CONCEPT: Increasing population impacts the natural resources of the earth.
CONTENT OBJECTIVE: 6G2.00 To understand the relationship among population size, life-style and consumption of natural resources
INSTRUCTIONAL OBJECTIVES: The learner will
2.01 point out ways that population growth, both human and animals, impacts consumption of natural resources
2.02 identify characteristics of the personal and family life-styles of the students which impacts consumption of natural resources
2.03 plot changes in the personal life-style that would impact on the environment in positive ways
OUTLINE OF CONTENT:
I. Population growth and the environment
II. Life-styles and natural resources
III. Ideas on conservation and renewal of resources
TN COMPONENT OF SCIENCE: Science In Society
To enable students to demonstrate attitudes toward science in solving problems and making personal decisions about issues affecting the individual, society, and the environment.
4.1 ATTITUDES - The progress of science and the attitudes of society influence one another.
TN STANDARD(S): The learner will understand that:
4.1c The perceived value of any technology may vary for different groups of people and at different times.
BENCHMARK: Individual views of technology are affected by culture and need.
Five paper cups, beans, potting soil, magazines
Raise your hand if you will share with us the type of life-style you and your family enjoy. (Allow time for several responses ) Now that you have heard about some life-styles, think of your own and ask yourselves these questions
1. Would your life-style change if there were more or fewer people in your family? (pause)
2. Would your life-style change if your family made more or less money? (pause)
3. Would your life-style change if you moved from where you live now? (pause)
Today we will try to understand the relationship among population size, life-style and consumption of natural resources.
Ecology is the study of the environment and how living things house themselves in it. You may not realize that just like people, individual organisms or parts of organisms that may look just alike, do in fact, have variations. If you brought to class ten leaves from the same tree, none of the leaves would be the same. All living things have variations. These variations set the stage for ecosystems. If any of these variations change, the change can put stress on the natural resources of that system. What are natural resources? (Items from nature that meet the needs of organisms for survival or to maintain a certain lifestyle.)
There are two kinds of natural resources, renewable and nonrenewable. What are nonrenewable resources? (Natural resources that, once used, can never be replenished.) What are renewable resources? (Those resources that can be replenished.)
Population growth impacts natural resources. More people in the cooler climates of India and Korea would make necessary the use of more trees for fuel. There would be few trees left in these countries. The over population of species creates pressures on natural habitats, food, water, shelter and space. Life-style activities that impact natural resources include the use of electrical appliances, toys, school paper, plastic, paper product consumption, hot water, throw away containers, recycling and the attitudes toward non-renewable resources. (Discuss these effects.)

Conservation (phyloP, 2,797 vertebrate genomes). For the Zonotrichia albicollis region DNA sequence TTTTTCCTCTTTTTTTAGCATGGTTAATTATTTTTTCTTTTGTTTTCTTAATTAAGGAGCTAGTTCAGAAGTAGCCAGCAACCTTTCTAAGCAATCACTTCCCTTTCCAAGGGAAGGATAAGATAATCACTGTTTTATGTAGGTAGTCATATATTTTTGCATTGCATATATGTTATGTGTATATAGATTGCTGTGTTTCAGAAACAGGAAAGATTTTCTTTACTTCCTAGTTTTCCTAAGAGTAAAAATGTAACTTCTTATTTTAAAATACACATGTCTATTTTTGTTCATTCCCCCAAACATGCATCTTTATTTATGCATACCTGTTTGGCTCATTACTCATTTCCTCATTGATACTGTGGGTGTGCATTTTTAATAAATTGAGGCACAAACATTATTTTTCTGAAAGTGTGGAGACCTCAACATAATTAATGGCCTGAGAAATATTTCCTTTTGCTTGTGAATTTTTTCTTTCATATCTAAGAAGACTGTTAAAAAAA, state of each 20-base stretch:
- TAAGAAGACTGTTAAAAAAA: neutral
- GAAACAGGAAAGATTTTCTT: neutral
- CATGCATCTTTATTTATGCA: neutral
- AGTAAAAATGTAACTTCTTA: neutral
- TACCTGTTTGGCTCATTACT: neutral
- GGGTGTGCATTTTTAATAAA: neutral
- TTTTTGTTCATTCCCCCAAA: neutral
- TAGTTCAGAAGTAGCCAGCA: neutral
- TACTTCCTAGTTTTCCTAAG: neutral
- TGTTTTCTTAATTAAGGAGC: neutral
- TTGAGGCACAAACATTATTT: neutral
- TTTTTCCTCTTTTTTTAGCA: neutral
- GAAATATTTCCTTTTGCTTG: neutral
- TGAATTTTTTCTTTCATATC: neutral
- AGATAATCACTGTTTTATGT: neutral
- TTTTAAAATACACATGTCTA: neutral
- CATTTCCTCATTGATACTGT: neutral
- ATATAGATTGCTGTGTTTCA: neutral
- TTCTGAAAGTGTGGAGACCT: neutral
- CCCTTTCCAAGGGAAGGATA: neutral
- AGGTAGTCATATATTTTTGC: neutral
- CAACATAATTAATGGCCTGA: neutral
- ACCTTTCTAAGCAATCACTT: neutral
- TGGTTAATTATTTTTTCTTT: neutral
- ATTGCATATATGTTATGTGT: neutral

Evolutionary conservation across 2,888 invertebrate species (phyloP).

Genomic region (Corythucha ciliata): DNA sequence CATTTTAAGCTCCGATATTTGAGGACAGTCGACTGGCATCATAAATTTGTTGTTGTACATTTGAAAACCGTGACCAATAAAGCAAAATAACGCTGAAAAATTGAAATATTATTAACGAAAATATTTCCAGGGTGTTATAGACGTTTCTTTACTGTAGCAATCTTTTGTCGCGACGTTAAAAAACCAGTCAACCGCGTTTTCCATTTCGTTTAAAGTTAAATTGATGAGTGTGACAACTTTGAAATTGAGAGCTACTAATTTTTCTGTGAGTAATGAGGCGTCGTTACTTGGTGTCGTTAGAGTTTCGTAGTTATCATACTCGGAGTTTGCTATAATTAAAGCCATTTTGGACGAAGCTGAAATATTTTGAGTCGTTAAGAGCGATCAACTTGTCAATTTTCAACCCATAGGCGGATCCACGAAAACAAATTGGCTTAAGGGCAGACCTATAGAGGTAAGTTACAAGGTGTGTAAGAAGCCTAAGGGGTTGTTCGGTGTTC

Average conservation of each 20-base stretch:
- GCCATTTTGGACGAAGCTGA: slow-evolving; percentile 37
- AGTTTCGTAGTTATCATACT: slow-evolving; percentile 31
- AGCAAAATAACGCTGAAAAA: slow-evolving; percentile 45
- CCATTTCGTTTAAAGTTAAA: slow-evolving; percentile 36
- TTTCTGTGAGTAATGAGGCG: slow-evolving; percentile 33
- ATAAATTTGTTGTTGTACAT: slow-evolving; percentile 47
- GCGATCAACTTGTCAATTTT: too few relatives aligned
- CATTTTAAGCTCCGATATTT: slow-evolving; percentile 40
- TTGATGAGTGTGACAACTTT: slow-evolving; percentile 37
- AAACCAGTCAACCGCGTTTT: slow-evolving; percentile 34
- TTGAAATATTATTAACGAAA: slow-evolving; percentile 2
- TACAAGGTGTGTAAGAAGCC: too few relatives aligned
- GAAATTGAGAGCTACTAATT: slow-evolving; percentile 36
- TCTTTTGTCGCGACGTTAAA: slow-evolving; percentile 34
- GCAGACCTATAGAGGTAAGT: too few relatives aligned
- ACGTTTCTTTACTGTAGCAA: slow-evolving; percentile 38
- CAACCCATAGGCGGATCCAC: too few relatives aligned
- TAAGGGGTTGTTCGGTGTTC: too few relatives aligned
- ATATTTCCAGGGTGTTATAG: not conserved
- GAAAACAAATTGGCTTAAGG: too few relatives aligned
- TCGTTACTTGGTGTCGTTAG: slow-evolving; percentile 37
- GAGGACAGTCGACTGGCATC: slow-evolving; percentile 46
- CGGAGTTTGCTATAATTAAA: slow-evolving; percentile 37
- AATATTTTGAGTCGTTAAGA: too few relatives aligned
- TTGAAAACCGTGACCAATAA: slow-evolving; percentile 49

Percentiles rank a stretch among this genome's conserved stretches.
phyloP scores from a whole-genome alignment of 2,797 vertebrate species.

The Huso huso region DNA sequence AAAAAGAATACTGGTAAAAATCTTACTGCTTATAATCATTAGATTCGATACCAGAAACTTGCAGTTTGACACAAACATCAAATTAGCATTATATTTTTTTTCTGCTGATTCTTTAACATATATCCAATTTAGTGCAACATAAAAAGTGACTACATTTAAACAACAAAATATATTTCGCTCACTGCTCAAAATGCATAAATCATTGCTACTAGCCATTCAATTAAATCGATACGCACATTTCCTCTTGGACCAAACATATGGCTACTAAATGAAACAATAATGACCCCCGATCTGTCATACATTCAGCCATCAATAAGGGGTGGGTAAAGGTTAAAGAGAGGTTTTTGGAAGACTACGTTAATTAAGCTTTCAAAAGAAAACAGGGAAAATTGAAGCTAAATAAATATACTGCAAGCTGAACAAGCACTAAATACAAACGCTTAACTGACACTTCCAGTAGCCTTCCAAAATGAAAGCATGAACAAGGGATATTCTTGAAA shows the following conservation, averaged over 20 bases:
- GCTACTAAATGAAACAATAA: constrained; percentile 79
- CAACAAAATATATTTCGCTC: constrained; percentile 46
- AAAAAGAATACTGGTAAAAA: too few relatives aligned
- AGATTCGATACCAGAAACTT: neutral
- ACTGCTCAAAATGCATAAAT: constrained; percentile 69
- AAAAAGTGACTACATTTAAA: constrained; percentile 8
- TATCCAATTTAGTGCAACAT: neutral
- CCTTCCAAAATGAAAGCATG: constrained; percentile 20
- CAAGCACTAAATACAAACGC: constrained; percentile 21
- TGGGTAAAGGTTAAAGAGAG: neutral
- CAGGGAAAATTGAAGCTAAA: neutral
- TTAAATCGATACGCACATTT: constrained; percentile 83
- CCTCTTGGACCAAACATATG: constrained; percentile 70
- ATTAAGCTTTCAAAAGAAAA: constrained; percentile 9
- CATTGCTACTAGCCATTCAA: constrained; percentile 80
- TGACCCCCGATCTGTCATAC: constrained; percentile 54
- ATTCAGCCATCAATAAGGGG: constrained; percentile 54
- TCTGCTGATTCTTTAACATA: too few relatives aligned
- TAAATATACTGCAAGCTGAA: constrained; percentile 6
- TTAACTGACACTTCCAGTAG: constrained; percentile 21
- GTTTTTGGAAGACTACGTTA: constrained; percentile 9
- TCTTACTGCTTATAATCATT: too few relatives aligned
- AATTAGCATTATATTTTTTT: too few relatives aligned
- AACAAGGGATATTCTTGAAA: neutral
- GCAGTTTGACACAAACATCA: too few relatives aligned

(The following activities are suggested:
1. Conduct an activity inferring the carrying capacity of an ecosystem. Label five paper cups with a 2, 4, 6, 8 or 10. Place the same number of beans as on the label in each cup along with three centimeters of soil. Water and maintain for one week. Record the growth and compare the results. Discuss findings.
2. Make a chalk board list of characteristics and possible alternatives for selected lifestyle activities.
3. Prepare a bulletin board showing the changes which have taken place by decade.)
Today we have learned how our life-styles effect our natural resources. On a sheet of paper, write two changes you could make in your life-style that would help make our resources last longer. (pause, then summarize)
Make a time line on adding machine tape. (Use 4.5 meters of tape. This will allow for a scale of 1 millimeter for every 1,000 years. Put a pencil line at the left, at the very end of the tape. Write 4.5 billion years ago. This represents the origin of the earth. Put a mark 35 centimeters from the left end of the tape. Write 4.5 billion years ago. This represents the origin of the earth. Put a mark 35 cm from the left end of the tape. Write 350,000,000 years ago. This represents the time when fossil fuels began forming. Put a mark at the right, at the very end of the tape. Write 100 years ago. This represents the time when people began to use fossil fuels extensively.)
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